Andrew Evans, Washington Free Beacon:
Some see a danger of political cronyism and corruption arising from a back room deal as Congress negotiates with the White House to avoid the fiscal cliff.
“With any lame duck deal, you have a much higher risk of more spending and favorable tax credits, deductions preserving some for special interest groups,” said Romina Boccia, a domestic and economic policy expert at the Heritage Foundation.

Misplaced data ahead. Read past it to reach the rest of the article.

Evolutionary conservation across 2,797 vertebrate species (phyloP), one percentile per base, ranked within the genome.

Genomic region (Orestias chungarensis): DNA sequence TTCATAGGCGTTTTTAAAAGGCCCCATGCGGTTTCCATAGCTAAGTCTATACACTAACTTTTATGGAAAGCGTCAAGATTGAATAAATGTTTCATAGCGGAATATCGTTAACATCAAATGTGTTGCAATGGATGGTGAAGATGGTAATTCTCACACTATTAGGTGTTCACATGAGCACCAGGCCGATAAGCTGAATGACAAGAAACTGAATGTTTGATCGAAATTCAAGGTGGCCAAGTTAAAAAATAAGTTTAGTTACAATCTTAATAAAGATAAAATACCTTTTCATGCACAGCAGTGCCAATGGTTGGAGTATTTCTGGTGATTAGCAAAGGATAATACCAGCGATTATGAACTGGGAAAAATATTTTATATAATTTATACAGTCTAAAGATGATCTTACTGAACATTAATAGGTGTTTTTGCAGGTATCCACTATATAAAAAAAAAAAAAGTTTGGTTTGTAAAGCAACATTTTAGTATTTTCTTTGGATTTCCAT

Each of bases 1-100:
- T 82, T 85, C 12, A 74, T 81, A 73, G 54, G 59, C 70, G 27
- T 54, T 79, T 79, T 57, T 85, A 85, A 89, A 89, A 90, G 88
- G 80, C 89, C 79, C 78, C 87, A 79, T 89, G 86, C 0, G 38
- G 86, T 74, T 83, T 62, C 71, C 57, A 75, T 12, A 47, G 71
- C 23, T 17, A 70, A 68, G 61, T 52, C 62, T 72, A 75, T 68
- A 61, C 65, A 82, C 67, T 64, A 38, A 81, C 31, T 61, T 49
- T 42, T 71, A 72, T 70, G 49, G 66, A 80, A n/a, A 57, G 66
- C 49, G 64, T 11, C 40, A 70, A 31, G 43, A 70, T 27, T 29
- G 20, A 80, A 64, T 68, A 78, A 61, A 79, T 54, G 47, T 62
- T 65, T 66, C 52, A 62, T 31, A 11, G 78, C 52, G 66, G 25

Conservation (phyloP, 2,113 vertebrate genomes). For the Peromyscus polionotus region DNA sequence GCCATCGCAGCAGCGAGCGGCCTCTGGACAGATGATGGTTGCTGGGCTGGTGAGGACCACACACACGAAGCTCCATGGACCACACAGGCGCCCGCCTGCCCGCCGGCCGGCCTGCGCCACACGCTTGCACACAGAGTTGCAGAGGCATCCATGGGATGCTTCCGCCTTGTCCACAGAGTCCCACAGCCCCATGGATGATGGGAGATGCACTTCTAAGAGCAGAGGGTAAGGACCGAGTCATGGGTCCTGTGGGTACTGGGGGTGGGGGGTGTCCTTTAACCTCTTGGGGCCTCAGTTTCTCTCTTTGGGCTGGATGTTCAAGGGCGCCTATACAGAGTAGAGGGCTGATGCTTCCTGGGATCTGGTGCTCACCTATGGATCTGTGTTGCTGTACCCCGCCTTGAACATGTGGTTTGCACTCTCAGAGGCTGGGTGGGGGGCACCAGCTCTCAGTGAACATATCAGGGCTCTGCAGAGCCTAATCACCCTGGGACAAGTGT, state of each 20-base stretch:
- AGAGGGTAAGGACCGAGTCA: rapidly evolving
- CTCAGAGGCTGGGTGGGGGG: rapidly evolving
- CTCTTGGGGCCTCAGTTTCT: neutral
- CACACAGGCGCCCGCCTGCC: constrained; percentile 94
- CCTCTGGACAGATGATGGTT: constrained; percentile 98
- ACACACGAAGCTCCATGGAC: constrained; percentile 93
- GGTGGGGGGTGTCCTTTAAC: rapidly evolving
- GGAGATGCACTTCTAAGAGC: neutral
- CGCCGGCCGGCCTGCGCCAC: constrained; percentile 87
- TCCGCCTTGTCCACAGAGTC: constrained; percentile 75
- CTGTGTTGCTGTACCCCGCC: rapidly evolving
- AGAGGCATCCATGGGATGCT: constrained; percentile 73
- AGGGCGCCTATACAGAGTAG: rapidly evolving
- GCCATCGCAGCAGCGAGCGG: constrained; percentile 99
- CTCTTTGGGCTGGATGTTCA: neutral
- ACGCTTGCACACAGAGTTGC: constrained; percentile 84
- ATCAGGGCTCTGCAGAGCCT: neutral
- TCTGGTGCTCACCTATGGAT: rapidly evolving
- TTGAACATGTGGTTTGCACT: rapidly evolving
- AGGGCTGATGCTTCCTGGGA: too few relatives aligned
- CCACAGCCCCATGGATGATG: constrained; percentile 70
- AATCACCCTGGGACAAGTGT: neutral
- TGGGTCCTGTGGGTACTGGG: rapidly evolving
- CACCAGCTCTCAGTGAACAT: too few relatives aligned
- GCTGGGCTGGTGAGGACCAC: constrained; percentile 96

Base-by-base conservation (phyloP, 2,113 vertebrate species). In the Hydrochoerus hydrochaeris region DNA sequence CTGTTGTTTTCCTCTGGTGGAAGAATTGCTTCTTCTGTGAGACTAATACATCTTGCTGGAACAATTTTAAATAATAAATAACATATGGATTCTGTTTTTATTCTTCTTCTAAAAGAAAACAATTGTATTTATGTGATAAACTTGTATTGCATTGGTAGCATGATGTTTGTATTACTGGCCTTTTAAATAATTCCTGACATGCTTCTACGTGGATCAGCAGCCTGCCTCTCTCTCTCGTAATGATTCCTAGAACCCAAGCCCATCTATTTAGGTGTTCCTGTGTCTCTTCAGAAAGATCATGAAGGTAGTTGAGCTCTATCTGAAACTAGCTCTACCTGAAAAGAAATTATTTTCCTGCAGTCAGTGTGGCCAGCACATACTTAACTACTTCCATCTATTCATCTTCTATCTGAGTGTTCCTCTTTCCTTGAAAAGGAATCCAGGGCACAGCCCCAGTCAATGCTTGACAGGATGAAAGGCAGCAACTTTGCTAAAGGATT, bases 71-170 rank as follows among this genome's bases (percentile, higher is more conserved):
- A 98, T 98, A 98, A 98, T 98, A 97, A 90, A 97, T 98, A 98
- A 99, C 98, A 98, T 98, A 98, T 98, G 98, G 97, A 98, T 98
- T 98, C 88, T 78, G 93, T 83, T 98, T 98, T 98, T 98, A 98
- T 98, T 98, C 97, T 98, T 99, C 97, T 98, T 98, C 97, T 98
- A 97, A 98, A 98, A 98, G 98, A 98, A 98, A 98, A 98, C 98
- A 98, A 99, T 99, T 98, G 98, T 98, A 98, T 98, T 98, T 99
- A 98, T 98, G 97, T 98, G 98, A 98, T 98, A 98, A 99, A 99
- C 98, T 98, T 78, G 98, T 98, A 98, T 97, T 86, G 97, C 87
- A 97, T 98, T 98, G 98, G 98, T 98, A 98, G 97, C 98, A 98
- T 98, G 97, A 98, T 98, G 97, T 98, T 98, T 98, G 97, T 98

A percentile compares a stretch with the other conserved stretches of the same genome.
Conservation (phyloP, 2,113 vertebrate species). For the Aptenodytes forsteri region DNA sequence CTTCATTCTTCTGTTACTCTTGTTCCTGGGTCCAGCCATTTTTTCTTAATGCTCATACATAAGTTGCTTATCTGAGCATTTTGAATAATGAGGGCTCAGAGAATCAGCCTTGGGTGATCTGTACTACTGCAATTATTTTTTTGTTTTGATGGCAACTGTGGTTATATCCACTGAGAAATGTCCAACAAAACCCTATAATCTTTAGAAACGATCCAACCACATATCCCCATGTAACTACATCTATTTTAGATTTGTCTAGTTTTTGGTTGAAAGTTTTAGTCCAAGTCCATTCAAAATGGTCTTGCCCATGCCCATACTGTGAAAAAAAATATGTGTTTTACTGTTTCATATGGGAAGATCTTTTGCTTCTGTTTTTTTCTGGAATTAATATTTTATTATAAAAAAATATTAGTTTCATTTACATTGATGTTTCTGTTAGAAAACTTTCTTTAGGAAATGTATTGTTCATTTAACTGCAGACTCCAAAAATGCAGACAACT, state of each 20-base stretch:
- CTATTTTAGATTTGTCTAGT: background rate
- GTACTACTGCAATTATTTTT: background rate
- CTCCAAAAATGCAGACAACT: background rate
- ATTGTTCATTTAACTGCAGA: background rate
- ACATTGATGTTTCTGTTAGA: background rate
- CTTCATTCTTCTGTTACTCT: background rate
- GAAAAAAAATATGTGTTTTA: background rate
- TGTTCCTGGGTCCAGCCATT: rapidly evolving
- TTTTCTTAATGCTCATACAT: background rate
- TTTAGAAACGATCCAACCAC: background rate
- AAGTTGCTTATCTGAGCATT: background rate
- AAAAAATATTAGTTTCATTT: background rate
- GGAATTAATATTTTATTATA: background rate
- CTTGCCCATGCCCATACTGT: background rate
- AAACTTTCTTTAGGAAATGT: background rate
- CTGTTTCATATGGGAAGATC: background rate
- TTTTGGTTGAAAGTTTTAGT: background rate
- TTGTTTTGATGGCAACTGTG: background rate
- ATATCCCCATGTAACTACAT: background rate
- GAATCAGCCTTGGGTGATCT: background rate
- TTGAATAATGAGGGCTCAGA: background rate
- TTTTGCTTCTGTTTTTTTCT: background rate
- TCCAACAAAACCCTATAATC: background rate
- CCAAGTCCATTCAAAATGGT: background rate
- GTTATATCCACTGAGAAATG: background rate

Sen. Jim DeMint (R., S.C.) issued a report last week outlining the dangers of a lame duck session.
It is “not unreasonable to expect the 2012 ‘lame duck’ session of Congress to be the worst in history,” DeMint wrote in the report.
The report draws special attention to the dangers of lame duck members who are leaving office — either through voluntary retirement or electoral loss—and as a result are unaccountable to voters.